Thematic

"All spectators must also be performers. Such dissolution of the boundaries of separation is covalent with a culture that flowers in the corporeal, nonregulated, and noncommodified..."
-Graham St. John on Hakim Bey's "Temporary Autonomous Zone"
Translocation describes a way of creating global connections through an emphatic articulation of the local or many locals, which can be quirky, fractured and sometimes fractious. PDPal, our project for the PDA and web, experiments with both hybrid and new expressions of space/place and individual/communities in a highly mobile - and motile - form .
PDPal operates on three interwoven trajectories which , when experienced together, approach the idea of a "communicity: " a made-up city of individuals who share a subjective and poetic language with which to express their local(es) in ways that can render visible the invisible.
1. Plotting: my own city. The first layer is mobile. The user's everyday journeys in her city are mapped on her PDA: No matter where you are, you carry your own city within you. PDPal is a PDA-based notational application that allows you to map your passages in an unconventional form. Not reliant upon the dominant space/time signatures (date + time, x/y plotting, landmarks), PDPal instead provides the tools to create maps as place-based memory shells or to stand in as a narrative shorthand- marking personal intervals of place and experience.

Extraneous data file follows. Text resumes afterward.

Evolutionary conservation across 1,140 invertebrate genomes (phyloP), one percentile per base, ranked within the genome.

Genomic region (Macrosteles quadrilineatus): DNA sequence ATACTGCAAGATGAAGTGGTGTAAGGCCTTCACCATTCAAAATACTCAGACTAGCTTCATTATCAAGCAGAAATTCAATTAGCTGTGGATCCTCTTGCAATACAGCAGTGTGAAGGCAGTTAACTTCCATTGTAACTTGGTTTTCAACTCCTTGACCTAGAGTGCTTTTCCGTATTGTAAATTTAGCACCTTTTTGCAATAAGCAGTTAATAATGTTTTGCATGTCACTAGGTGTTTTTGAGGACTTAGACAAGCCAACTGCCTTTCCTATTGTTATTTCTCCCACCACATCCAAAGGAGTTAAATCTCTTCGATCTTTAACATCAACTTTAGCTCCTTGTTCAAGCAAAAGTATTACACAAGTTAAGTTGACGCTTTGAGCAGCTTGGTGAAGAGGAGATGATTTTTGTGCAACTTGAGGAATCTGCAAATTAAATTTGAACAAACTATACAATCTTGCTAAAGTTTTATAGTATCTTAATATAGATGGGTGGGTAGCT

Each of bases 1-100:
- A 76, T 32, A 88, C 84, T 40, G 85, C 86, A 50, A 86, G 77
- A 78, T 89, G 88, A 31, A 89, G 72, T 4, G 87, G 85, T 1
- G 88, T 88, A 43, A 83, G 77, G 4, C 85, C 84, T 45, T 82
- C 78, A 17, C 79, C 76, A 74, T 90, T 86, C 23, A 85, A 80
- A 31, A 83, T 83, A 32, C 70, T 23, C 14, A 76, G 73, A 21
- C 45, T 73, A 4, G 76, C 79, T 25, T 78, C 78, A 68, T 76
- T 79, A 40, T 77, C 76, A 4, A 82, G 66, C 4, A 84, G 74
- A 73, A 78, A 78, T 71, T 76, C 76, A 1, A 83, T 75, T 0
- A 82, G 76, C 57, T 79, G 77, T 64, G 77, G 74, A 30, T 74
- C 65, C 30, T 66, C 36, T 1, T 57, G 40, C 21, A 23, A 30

PDPal allows a user to reconsider and playfully retool her concepts of the city. A city can be real, or imagined, and usually has overlays of both. PDPal allows a user's distinct city or cities to emerge through an algorhythmic interpretation of abstracted urban criteria: The textural, the social, the environmental, and the temporal. PDPal's maps can be to "place" what words are to objects: slippery, mutable and highly interpretive signifiers.
PDPal establishes what we call Temporary Personal Urbanisms (playing on the notion of Hakim Bey's Temporary Autonomous Zones) that can un-fix the hegemonic, binary breakdowns of time and place.
2. Communing: the "communicity." The secondary layer of experience links users to each other via a web presence- a visual "BLOG"- that will display the matrix of user-created maps and allow access to each person's recorded intervals. There will be opportunity in the BLOG for users to append their maps with text modules specific to the map made at that moment.
The "communicity" of PDPal is anti-GPS; while displacing the specific and bounded, it creates bridges between the tangible and the unbounded. This new urbanscape is composed of tourists, locals and hybrids; there is free exchange between each role's identity and desire.
3. Receiving: urban adventures. Once a user engages with PDPal, she will receive a series of guides and maps. This third layer of reception is made of invisible-made-visible layers and provocations that are sent back to the user in two forms:
A. Maps- these range from specific urban scapes made up of networks and cells, to the hidden urban adventures and surveilled routes, to the palimpsestic and taboo histories of place
B. Guides- generic instructions that recall Fluxus' Fluxtours, Erwin Wurm, Janet Cardiff, and John Cage; PDPal's guides also stem from the concepts of the Temporary Autonomous Zone that Hakim Bey describes
These trajectories summarily explore a new form of city: one made of individual nodes through poetic map-making while slipping back and forth between the global and the local, the specific and generic, the physical and the virtual. There are many depths of interaction possible with PDPal that will catalyze "writeable cities;" we hope to re-activate a sense of urban adventure and draw new relationships between the "real," the "invisible," and the "virtual."